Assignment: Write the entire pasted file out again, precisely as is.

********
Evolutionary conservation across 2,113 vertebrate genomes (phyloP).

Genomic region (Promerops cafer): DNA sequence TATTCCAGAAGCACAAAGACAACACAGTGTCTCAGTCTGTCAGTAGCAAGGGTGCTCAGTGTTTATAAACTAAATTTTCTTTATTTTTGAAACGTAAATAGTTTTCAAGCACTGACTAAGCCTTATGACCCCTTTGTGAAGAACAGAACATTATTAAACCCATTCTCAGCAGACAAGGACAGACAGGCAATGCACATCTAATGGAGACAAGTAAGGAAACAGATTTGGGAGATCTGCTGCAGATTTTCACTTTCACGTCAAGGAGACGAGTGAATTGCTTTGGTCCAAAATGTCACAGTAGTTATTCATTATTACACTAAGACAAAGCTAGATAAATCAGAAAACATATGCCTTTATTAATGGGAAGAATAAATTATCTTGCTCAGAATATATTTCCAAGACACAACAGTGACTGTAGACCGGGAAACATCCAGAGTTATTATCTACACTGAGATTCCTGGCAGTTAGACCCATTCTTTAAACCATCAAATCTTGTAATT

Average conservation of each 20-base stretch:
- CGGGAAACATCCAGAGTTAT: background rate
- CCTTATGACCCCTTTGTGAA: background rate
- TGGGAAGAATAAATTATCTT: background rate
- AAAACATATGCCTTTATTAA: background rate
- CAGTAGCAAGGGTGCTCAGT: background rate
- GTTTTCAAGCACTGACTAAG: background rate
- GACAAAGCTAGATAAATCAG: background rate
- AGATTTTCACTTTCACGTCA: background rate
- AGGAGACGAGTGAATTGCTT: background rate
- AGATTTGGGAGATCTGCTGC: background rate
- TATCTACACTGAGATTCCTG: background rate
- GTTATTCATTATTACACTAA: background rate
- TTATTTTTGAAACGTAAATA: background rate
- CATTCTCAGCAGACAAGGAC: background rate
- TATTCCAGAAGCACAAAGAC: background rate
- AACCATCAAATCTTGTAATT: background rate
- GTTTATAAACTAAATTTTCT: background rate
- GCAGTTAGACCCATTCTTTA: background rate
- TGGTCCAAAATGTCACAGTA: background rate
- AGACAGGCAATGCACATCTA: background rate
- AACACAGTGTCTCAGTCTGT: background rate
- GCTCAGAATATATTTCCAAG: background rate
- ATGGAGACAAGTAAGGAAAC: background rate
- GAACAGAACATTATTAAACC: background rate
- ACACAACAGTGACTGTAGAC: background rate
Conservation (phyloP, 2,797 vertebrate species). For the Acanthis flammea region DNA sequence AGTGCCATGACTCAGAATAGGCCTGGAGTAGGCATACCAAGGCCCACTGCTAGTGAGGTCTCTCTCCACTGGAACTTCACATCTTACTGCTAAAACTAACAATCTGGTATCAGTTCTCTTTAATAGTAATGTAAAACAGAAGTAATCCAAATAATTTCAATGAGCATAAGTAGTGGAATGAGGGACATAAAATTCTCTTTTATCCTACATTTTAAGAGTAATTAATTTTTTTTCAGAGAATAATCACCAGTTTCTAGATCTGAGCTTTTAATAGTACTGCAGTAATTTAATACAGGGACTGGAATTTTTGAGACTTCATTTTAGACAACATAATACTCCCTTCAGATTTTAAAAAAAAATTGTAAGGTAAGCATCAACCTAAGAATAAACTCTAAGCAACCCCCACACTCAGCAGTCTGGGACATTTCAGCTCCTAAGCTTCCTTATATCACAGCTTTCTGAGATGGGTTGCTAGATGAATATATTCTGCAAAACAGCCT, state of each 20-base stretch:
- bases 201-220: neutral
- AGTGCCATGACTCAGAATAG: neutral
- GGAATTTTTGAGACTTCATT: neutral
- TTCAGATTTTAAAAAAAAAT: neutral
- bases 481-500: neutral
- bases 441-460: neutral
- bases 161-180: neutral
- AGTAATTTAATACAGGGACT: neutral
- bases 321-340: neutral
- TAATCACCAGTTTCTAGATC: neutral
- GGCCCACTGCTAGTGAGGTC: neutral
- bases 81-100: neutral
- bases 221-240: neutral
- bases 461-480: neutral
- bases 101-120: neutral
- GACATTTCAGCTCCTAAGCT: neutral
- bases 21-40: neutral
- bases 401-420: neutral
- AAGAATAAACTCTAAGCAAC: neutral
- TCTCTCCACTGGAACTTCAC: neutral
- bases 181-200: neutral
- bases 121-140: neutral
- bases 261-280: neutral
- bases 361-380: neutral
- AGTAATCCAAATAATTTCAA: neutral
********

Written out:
Evolutionary conservation across 2,113 vertebrate genomes (phyloP).

Genomic region (Promerops cafer): DNA sequence TATTCCAGAAGCACAAAGACAACACAGTGTCTCAGTCTGTCAGTAGCAAGGGTGCTCAGTGTTTATAAACTAAATTTTCTTTATTTTTGAAACGTAAATAGTTTTCAAGCACTGACTAAGCCTTATGACCCCTTTGTGAAGAACAGAACATTATTAAACCCATTCTCAGCAGACAAGGACAGACAGGCAATGCACATCTAATGGAGACAAGTAAGGAAACAGATTTGGGAGATCTGCTGCAGATTTTCACTTTCACGTCAAGGAGACGAGTGAATTGCTTTGGTCCAAAATGTCACAGTAGTTATTCATTATTACACTAAGACAAAGCTAGATAAATCAGAAAACATATGCCTTTATTAATGGGAAGAATAAATTATCTTGCTCAGAATATATTTCCAAGACACAACAGTGACTGTAGACCGGGAAACATCCAGAGTTATTATCTACACTGAGATTCCTGGCAGTTAGACCCATTCTTTAAACCATCAAATCTTGTAATT

Average conservation of each 20-base stretch:
- CGGGAAACATCCAGAGTTAT: background rate
- CCTTATGACCCCTTTGTGAA: background rate
- TGGGAAGAATAAATTATCTT: background rate
- AAAACATATGCCTTTATTAA: background rate
- CAGTAGCAAGGGTGCTCAGT: background rate
- GTTTTCAAGCACTGACTAAG: background rate
- GACAAAGCTAGATAAATCAG: background rate
- AGATTTTCACTTTCACGTCA: background rate
- AGGAGACGAGTGAATTGCTT: background rate
- AGATTTGGGAGATCTGCTGC: background rate
- TATCTACACTGAGATTCCTG: background rate
- GTTATTCATTATTACACTAA: background rate
- TTATTTTTGAAACGTAAATA: background rate
- CATTCTCAGCAGACAAGGAC: background rate
- TATTCCAGAAGCACAAAGAC: background rate
- AACCATCAAATCTTGTAATT: background rate
- GTTTATAAACTAAATTTTCT: background rate
- GCAGTTAGACCCATTCTTTA: background rate
- TGGTCCAAAATGTCACAGTA: background rate
- AGACAGGCAATGCACATCTA: background rate
- AACACAGTGTCTCAGTCTGT: background rate
- GCTCAGAATATATTTCCAAG: background rate
- ATGGAGACAAGTAAGGAAAC: background rate
- GAACAGAACATTATTAAACC: background rate
- ACACAACAGTGACTGTAGAC: background rate
Conservation (phyloP, 2,797 vertebrate species). For the Acanthis flammea region DNA sequence AGTGCCATGACTCAGAATAGGCCTGGAGTAGGCATACCAAGGCCCACTGCTAGTGAGGTCTCTCTCCACTGGAACTTCACATCTTACTGCTAAAACTAACAATCTGGTATCAGTTCTCTTTAATAGTAATGTAAAACAGAAGTAATCCAAATAATTTCAATGAGCATAAGTAGTGGAATGAGGGACATAAAATTCTCTTTTATCCTACATTTTAAGAGTAATTAATTTTTTTTCAGAGAATAATCACCAGTTTCTAGATCTGAGCTTTTAATAGTACTGCAGTAATTTAATACAGGGACTGGAATTTTTGAGACTTCATTTTAGACAACATAATACTCCCTTCAGATTTTAAAAAAAAATTGTAAGGTAAGCATCAACCTAAGAATAAACTCTAAGCAACCCCCACACTCAGCAGTCTGGGACATTTCAGCTCCTAAGCTTCCTTATATCACAGCTTTCTGAGATGGGTTGCTAGATGAATATATTCTGCAAAACAGCCT, state of each 20-base stretch:
- bases 201-220: neutral
- AGTGCCATGACTCAGAATAG: neutral
- GGAATTTTTGAGACTTCATT: neutral
- TTCAGATTTTAAAAAAAAAT: neutral
- bases 481-500: neutral
- bases 441-460: neutral
- bases 161-180: neutral
- AGTAATTTAATACAGGGACT: neutral
- bases 321-340: neutral
- TAATCACCAGTTTCTAGATC: neutral
- GGCCCACTGCTAGTGAGGTC: neutral
- bases 81-100: neutral
- bases 221-240: neutral
- bases 461-480: neutral
- bases 101-120: neutral
- GACATTTCAGCTCCTAAGCT: neutral
- bases 21-40: neutral
- bases 401-420: neutral
- AAGAATAAACTCTAAGCAAC: neutral
- TCTCTCCACTGGAACTTCAC: neutral
- bases 181-200: neutral
- bases 121-140: neutral
- bases 261-280: neutral
- bases 361-380: neutral
- AGTAATCCAAATAATTTCAA: neutral